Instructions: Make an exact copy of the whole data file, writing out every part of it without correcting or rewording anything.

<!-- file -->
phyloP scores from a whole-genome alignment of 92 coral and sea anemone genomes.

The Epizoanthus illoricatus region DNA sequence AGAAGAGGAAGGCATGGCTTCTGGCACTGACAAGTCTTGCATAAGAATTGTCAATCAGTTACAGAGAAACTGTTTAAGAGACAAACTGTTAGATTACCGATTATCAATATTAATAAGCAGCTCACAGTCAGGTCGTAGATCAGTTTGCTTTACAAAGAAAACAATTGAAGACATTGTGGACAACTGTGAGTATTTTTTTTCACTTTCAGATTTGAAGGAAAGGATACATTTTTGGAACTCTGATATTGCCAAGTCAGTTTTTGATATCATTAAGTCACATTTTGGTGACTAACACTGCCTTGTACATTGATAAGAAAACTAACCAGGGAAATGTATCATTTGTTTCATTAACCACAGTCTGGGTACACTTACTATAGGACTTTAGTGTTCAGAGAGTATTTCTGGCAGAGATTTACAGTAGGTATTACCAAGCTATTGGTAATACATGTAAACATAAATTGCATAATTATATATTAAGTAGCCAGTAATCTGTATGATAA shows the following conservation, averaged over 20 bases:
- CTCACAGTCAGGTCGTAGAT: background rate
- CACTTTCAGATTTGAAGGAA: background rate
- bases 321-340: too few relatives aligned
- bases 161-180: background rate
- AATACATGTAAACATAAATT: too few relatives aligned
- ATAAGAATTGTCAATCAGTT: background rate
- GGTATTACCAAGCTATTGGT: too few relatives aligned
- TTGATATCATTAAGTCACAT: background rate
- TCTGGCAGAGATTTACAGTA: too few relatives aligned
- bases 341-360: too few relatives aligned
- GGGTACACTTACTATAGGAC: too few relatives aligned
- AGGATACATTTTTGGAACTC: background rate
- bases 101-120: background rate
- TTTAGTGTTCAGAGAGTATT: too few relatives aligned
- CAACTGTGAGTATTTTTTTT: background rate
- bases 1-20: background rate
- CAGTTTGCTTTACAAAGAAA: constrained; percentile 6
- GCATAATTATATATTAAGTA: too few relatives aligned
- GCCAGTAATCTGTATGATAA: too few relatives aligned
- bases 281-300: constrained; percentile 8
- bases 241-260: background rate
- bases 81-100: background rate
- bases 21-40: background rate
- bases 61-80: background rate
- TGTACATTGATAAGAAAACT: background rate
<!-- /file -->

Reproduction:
phyloP scores from a whole-genome alignment of 92 coral and sea anemone genomes.

The Epizoanthus illoricatus region DNA sequence AGAAGAGGAAGGCATGGCTTCTGGCACTGACAAGTCTTGCATAAGAATTGTCAATCAGTTACAGAGAAACTGTTTAAGAGACAAACTGTTAGATTACCGATTATCAATATTAATAAGCAGCTCACAGTCAGGTCGTAGATCAGTTTGCTTTACAAAGAAAACAATTGAAGACATTGTGGACAACTGTGAGTATTTTTTTTCACTTTCAGATTTGAAGGAAAGGATACATTTTTGGAACTCTGATATTGCCAAGTCAGTTTTTGATATCATTAAGTCACATTTTGGTGACTAACACTGCCTTGTACATTGATAAGAAAACTAACCAGGGAAATGTATCATTTGTTTCATTAACCACAGTCTGGGTACACTTACTATAGGACTTTAGTGTTCAGAGAGTATTTCTGGCAGAGATTTACAGTAGGTATTACCAAGCTATTGGTAATACATGTAAACATAAATTGCATAATTATATATTAAGTAGCCAGTAATCTGTATGATAA shows the following conservation, averaged over 20 bases:
- CTCACAGTCAGGTCGTAGAT: background rate
- CACTTTCAGATTTGAAGGAA: background rate
- bases 321-340: too few relatives aligned
- bases 161-180: background rate
- AATACATGTAAACATAAATT: too few relatives aligned
- ATAAGAATTGTCAATCAGTT: background rate
- GGTATTACCAAGCTATTGGT: too few relatives aligned
- TTGATATCATTAAGTCACAT: background rate
- TCTGGCAGAGATTTACAGTA: too few relatives aligned
- bases 341-360: too few relatives aligned
- GGGTACACTTACTATAGGAC: too few relatives aligned
- AGGATACATTTTTGGAACTC: background rate
- bases 101-120: background rate
- TTTAGTGTTCAGAGAGTATT: too few relatives aligned
- CAACTGTGAGTATTTTTTTT: background rate
- bases 1-20: background rate
- CAGTTTGCTTTACAAAGAAA: constrained; percentile 6
- GCATAATTATATATTAAGTA: too few relatives aligned
- GCCAGTAATCTGTATGATAA: too few relatives aligned
- bases 281-300: constrained; percentile 8
- bases 241-260: background rate
- bases 81-100: background rate
- bases 21-40: background rate
- bases 61-80: background rate
- TGTACATTGATAAGAAAACT: background rate